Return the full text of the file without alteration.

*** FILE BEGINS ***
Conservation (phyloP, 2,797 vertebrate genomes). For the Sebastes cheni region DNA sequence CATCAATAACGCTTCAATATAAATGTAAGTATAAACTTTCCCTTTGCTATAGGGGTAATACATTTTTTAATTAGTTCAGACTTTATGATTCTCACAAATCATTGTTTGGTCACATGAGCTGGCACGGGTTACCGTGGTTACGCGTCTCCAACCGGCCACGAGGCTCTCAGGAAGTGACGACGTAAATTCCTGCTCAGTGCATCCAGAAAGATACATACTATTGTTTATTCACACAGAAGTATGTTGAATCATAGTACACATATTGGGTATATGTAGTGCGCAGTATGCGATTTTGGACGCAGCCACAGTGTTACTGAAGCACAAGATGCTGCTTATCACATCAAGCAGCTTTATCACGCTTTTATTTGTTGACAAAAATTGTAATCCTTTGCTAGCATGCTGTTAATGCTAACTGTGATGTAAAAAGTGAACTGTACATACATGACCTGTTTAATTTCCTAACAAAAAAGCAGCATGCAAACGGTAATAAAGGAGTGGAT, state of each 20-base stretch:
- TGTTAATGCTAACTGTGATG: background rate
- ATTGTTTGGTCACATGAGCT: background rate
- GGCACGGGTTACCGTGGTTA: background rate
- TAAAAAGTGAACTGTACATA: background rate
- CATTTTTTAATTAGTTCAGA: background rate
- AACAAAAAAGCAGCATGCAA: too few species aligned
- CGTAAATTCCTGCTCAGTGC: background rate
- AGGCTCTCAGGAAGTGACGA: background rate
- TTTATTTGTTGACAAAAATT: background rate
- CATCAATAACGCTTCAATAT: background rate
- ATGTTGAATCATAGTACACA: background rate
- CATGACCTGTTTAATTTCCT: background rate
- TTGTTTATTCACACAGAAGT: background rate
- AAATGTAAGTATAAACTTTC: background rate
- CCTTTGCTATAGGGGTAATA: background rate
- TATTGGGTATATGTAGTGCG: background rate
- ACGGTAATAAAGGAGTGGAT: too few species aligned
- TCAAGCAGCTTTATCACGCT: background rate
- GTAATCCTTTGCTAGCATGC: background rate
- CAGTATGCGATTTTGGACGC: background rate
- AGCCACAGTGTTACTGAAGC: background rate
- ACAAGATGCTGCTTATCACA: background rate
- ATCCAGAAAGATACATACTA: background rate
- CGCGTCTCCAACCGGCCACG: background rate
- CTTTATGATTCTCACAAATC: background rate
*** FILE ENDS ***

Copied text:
Conservation (phyloP, 2,797 vertebrate genomes). For the Sebastes cheni region DNA sequence CATCAATAACGCTTCAATATAAATGTAAGTATAAACTTTCCCTTTGCTATAGGGGTAATACATTTTTTAATTAGTTCAGACTTTATGATTCTCACAAATCATTGTTTGGTCACATGAGCTGGCACGGGTTACCGTGGTTACGCGTCTCCAACCGGCCACGAGGCTCTCAGGAAGTGACGACGTAAATTCCTGCTCAGTGCATCCAGAAAGATACATACTATTGTTTATTCACACAGAAGTATGTTGAATCATAGTACACATATTGGGTATATGTAGTGCGCAGTATGCGATTTTGGACGCAGCCACAGTGTTACTGAAGCACAAGATGCTGCTTATCACATCAAGCAGCTTTATCACGCTTTTATTTGTTGACAAAAATTGTAATCCTTTGCTAGCATGCTGTTAATGCTAACTGTGATGTAAAAAGTGAACTGTACATACATGACCTGTTTAATTTCCTAACAAAAAAGCAGCATGCAAACGGTAATAAAGGAGTGGAT, state of each 20-base stretch:
- TGTTAATGCTAACTGTGATG: background rate
- ATTGTTTGGTCACATGAGCT: background rate
- GGCACGGGTTACCGTGGTTA: background rate
- TAAAAAGTGAACTGTACATA: background rate
- CATTTTTTAATTAGTTCAGA: background rate
- AACAAAAAAGCAGCATGCAA: too few species aligned
- CGTAAATTCCTGCTCAGTGC: background rate
- AGGCTCTCAGGAAGTGACGA: background rate
- TTTATTTGTTGACAAAAATT: background rate
- CATCAATAACGCTTCAATAT: background rate
- ATGTTGAATCATAGTACACA: background rate
- CATGACCTGTTTAATTTCCT: background rate
- TTGTTTATTCACACAGAAGT: background rate
- AAATGTAAGTATAAACTTTC: background rate
- CCTTTGCTATAGGGGTAATA: background rate
- TATTGGGTATATGTAGTGCG: background rate
- ACGGTAATAAAGGAGTGGAT: too few species aligned
- TCAAGCAGCTTTATCACGCT: background rate
- GTAATCCTTTGCTAGCATGC: background rate
- CAGTATGCGATTTTGGACGC: background rate
- AGCCACAGTGTTACTGAAGC: background rate
- ACAAGATGCTGCTTATCACA: background rate
- ATCCAGAAAGATACATACTA: background rate
- CGCGTCTCCAACCGGCCACG: background rate
- CTTTATGATTCTCACAAATC: background rate